the city where i live has designated dumping spots for compost so i collect my scraps in a small bin before dumping, it usually takes me about 3-4 weeks to fill my bucket. this past time when i dumped it into the container there was a bunch of what looked like dust come out with it in a big cloud. it almost looked like the bin was hot and there was steam coming off of it. i’ve always had a lil bit of mold in there which i read was okay but this concerned me a little bit cus i’ve never had something like that happen. i’m super new at this so i’m figuring it out as i go but i have no idea what that could’ve been or if it was normal

21:02 UTC


Natural rodent deterrent?

Hey! Does anyone have any tips for deterring rodents from getting into my compost bin?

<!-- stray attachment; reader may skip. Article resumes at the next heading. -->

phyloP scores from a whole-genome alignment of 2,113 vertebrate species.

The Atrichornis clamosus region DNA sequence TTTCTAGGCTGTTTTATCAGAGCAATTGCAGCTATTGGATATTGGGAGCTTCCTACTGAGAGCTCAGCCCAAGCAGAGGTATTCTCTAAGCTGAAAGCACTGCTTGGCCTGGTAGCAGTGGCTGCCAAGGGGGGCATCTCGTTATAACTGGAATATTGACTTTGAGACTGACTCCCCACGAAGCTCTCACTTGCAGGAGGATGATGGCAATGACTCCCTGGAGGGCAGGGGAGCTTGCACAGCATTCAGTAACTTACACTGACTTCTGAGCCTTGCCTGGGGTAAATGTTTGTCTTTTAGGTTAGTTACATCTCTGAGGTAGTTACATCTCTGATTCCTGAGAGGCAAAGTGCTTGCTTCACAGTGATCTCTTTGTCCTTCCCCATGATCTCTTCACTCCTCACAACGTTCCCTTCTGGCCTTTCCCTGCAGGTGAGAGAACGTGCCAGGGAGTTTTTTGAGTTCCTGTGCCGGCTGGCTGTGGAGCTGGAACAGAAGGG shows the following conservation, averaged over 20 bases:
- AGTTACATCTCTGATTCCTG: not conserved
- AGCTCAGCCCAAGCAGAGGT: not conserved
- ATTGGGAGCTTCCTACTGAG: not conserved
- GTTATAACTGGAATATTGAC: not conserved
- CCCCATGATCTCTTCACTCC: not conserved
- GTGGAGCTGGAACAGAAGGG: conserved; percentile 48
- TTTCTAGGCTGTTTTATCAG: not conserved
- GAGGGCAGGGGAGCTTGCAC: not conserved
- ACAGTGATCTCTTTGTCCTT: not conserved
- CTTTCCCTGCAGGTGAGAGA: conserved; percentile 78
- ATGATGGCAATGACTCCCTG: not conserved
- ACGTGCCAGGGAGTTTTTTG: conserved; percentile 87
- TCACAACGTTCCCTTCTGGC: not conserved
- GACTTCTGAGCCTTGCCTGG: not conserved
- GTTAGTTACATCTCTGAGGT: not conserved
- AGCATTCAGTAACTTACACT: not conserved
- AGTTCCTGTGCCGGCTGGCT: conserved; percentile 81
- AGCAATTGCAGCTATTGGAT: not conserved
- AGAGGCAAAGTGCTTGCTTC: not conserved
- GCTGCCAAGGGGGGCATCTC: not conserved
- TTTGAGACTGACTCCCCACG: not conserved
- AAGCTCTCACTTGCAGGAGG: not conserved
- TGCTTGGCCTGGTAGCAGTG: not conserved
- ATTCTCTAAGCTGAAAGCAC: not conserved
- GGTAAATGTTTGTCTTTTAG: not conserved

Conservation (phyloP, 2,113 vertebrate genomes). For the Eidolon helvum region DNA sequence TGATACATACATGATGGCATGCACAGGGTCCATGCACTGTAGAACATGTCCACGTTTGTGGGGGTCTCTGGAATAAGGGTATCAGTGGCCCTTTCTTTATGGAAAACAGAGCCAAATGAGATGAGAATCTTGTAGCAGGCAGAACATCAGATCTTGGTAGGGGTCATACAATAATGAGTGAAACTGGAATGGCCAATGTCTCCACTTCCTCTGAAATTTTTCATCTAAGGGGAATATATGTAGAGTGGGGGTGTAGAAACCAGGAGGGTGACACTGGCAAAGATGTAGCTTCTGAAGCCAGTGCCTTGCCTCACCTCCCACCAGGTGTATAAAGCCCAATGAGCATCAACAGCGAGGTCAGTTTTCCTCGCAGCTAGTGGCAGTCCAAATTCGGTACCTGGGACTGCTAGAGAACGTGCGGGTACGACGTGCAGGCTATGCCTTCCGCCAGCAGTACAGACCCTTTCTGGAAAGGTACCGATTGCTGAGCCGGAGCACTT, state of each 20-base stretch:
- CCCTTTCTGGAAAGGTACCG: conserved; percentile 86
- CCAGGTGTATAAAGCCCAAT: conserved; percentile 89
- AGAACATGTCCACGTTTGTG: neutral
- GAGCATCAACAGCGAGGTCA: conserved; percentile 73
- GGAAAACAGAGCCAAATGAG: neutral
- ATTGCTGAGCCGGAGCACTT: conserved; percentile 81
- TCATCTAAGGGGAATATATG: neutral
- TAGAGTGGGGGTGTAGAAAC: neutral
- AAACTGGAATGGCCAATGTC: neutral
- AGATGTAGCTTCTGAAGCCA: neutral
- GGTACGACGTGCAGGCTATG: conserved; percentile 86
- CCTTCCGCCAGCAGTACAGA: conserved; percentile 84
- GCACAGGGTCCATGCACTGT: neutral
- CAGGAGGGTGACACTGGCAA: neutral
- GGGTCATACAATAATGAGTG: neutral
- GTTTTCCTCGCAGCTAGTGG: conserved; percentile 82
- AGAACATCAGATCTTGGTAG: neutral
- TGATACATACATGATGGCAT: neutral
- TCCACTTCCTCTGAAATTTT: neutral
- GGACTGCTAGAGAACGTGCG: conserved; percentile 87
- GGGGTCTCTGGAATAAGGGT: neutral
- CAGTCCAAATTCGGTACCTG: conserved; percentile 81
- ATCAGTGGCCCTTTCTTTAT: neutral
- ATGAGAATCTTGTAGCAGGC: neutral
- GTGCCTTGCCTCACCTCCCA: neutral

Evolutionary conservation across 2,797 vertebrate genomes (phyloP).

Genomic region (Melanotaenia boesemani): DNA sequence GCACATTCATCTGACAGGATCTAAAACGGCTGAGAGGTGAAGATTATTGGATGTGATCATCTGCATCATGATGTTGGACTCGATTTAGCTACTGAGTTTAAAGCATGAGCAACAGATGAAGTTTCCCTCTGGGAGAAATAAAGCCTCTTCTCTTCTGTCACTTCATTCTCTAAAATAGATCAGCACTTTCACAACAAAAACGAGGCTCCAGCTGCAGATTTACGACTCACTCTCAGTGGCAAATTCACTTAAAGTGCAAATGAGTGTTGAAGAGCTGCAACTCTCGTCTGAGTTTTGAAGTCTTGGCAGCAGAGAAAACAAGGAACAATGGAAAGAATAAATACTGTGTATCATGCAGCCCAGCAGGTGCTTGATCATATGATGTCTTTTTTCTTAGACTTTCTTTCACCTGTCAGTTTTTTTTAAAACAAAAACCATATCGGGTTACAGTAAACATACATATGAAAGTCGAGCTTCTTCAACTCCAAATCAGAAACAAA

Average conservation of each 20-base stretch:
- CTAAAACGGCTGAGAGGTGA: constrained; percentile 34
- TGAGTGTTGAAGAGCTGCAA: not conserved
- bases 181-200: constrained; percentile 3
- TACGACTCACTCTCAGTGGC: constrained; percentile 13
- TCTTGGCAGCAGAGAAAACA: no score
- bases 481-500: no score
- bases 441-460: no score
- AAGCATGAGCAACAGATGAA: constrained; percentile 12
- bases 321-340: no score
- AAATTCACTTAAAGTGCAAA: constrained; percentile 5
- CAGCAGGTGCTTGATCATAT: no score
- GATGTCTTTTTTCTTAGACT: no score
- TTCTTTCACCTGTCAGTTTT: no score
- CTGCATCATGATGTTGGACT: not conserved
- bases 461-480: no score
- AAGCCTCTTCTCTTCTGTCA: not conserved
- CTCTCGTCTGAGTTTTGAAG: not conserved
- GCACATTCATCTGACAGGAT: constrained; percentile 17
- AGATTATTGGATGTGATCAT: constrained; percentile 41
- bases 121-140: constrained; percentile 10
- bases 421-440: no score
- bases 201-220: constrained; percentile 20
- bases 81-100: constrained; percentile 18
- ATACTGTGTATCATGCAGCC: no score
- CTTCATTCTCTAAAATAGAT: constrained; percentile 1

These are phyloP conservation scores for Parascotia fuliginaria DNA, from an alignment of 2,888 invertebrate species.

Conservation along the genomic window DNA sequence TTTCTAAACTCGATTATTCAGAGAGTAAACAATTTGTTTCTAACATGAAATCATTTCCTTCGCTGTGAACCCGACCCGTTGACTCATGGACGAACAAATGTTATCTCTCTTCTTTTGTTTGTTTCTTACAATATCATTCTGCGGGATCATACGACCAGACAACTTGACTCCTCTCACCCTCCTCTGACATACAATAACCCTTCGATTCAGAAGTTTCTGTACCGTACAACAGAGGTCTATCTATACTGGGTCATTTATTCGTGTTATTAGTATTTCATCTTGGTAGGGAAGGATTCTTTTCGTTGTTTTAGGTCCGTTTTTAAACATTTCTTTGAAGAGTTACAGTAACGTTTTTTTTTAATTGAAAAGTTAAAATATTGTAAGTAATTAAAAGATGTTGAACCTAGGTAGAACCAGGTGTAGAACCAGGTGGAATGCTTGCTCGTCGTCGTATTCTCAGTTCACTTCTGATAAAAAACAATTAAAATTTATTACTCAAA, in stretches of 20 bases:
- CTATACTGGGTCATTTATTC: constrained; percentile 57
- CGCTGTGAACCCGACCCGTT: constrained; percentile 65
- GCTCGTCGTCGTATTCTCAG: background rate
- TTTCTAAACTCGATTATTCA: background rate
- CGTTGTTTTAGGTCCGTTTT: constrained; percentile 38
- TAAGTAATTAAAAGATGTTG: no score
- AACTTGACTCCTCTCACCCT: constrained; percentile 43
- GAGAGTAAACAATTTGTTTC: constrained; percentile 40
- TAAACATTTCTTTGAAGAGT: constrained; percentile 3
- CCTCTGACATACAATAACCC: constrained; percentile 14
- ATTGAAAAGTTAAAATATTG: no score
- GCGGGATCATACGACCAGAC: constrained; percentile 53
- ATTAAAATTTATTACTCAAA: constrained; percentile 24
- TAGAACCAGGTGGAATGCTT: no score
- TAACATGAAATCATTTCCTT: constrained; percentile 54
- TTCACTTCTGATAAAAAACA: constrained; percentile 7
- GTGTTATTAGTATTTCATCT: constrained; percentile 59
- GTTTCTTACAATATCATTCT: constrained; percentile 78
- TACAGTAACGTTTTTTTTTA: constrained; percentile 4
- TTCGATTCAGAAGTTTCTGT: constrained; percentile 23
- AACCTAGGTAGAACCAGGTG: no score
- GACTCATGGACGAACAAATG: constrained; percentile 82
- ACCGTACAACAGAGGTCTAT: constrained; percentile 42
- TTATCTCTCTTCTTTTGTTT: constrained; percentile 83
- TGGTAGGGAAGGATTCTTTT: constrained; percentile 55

16:53 UTC


Can I buy soldier flies?

I keep hearing about how great black soldier flies are, but all I get are fruit flies. Does it make sense to buy them somehow, to compete in my pile? I'm in Colorado, and using an aerobin. Either there aren't any BSFL in my area or they can't find their way into the bin.

16:08 UTC


First time compost person

Hey guys, me and the wife are thinking about starting a compost bin for our little garden we have here. We need a bit of help. We live in an urban area so we can’t have it be smelling super bad.

We were thinking about getting a big tote and trying to make one just to experiment and see if we can actually get one going before we go head first and I build a bigger one when we move.

What all will I need for this? Besides the dirt, leaves, and food to be composted? I’ve seen some places on the internet that I don’t need worms or I need some form of bug, i need to keep it in a dry cool area so it doesn’t combust, so many different things. And who best to ask other than Reddit.

Give me your beginners guide to a DIY compost bin and tips for getting it working. Thank you in advance